By Melanie Kuxdorf
Three main points to be aware of in dealing with survivors of political violence:
- Survivors may not stick out in a crowd, according to the coordinator of the Vancouver Association for Survivors of Torture (VAST). VAST teaches police and immigration officers that survivors of political violence often don’t carry visible scars.
- Try to put yourself in their shoes: Bazovsky cites examples of torture that include standing up and holding your arms up for days at a time:
“They have a series of people in cells. Each of them have their arms out. There are holes in the doors, steel doors, so your arms are visible sticking out. And they have one guard who simply walks up and down the corridor. So you could have 300 people lined up in cells. And just have one guard who walks up and down. And he notes when someone’s hands slip in. Open the door, whack them around, pull them back onto their feet, and push their arms back out. They are forced to stand. Sooner or later their body gives out. And they collapse and they’re beaten and shocked and until they stand up again.”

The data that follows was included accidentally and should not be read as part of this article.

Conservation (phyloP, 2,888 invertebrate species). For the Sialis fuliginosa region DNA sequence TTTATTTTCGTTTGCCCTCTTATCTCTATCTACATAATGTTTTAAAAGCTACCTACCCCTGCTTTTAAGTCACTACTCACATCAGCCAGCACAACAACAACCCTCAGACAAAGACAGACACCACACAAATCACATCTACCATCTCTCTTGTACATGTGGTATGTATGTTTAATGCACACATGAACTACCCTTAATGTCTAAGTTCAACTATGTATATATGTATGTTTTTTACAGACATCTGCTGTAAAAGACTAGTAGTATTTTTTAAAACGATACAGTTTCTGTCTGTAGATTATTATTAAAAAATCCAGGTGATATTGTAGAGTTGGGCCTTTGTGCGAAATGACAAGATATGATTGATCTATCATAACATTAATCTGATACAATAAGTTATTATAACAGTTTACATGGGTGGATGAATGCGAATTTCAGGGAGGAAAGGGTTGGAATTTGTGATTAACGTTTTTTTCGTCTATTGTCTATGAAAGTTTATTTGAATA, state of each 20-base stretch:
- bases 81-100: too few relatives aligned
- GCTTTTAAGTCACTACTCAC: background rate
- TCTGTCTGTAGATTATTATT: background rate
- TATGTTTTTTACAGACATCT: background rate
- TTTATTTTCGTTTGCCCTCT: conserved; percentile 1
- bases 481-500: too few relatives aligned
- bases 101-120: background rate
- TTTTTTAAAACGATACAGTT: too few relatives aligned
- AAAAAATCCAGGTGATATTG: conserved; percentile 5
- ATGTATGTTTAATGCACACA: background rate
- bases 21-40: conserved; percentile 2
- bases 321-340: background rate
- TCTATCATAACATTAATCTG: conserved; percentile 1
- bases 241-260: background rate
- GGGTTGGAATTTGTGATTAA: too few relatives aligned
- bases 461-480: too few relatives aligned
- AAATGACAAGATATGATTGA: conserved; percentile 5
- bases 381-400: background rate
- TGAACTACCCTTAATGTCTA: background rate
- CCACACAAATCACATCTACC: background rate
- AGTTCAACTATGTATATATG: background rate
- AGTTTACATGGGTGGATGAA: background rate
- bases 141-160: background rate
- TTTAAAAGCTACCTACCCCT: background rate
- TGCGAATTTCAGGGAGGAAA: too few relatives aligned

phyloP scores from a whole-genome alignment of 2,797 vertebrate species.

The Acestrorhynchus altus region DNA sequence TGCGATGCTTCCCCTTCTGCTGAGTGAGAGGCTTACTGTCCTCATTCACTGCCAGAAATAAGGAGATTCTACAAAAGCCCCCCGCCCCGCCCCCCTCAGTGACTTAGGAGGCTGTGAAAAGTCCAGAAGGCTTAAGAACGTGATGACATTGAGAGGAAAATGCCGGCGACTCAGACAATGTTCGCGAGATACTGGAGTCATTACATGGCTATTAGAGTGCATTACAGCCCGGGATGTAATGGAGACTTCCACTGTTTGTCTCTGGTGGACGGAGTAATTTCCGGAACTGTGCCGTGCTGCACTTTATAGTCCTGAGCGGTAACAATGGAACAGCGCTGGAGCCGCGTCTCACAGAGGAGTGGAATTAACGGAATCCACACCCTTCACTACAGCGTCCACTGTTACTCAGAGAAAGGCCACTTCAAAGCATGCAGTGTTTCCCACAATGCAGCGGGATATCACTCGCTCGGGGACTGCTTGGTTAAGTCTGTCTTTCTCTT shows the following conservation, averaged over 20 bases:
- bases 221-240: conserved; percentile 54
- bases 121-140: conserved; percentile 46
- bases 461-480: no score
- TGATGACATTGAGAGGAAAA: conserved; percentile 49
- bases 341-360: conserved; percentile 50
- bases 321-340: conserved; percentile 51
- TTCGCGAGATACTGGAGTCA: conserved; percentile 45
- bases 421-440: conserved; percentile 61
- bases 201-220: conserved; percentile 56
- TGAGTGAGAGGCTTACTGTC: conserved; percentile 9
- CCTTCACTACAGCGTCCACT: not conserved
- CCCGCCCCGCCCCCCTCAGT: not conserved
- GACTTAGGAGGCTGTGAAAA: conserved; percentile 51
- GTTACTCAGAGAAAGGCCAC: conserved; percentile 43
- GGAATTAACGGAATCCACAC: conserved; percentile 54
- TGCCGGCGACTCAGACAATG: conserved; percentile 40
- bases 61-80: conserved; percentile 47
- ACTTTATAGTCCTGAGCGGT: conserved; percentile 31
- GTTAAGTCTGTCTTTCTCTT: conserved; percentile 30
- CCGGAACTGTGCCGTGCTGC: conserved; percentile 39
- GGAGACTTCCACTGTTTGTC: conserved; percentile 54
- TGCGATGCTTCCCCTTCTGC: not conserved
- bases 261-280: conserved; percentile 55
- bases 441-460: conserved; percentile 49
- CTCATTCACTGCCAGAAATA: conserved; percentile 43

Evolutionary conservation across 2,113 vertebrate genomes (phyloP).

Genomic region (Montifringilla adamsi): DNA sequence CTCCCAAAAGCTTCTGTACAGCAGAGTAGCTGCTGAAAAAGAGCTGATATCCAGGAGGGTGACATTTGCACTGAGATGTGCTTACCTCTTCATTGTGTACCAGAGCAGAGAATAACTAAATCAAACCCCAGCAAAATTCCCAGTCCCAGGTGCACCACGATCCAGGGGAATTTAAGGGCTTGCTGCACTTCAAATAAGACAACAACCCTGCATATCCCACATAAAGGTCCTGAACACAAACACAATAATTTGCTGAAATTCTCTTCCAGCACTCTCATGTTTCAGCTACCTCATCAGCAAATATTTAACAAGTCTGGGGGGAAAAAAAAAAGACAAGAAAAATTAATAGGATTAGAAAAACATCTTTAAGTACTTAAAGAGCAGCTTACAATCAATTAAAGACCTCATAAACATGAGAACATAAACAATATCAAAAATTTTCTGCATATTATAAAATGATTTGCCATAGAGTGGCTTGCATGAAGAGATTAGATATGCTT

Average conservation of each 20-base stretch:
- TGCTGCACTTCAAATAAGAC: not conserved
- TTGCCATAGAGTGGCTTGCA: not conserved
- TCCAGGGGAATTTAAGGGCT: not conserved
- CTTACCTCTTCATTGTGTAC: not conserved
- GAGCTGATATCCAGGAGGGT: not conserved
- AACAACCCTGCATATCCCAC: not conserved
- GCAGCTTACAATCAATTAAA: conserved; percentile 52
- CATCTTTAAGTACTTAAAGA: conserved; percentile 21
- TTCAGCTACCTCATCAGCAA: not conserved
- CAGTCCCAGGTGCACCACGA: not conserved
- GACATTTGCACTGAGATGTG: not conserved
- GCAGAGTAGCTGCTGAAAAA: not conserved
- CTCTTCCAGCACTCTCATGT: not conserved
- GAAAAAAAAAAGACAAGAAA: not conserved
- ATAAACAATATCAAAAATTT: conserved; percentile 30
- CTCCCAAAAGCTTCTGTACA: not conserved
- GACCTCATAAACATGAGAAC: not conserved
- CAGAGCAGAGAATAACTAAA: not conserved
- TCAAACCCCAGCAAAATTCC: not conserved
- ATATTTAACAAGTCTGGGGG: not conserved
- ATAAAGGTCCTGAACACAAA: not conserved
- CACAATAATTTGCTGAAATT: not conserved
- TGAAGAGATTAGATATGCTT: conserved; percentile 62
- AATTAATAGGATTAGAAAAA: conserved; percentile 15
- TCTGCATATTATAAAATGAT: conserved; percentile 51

- While the remaining physical effects may be slight, the psychological impact is tremendous. By learning to understand the psychological effects of torture, police become more aware of the dramatic consequences that some very common policing tools (the uniform, the handcuffs, the weapon) may have on a traumatized person, and they learn to tread carefully with these triggers.
According to Amnesty International, 102 countries in 2006 had cases of torture and ill-treatment perpetrated by state authorities.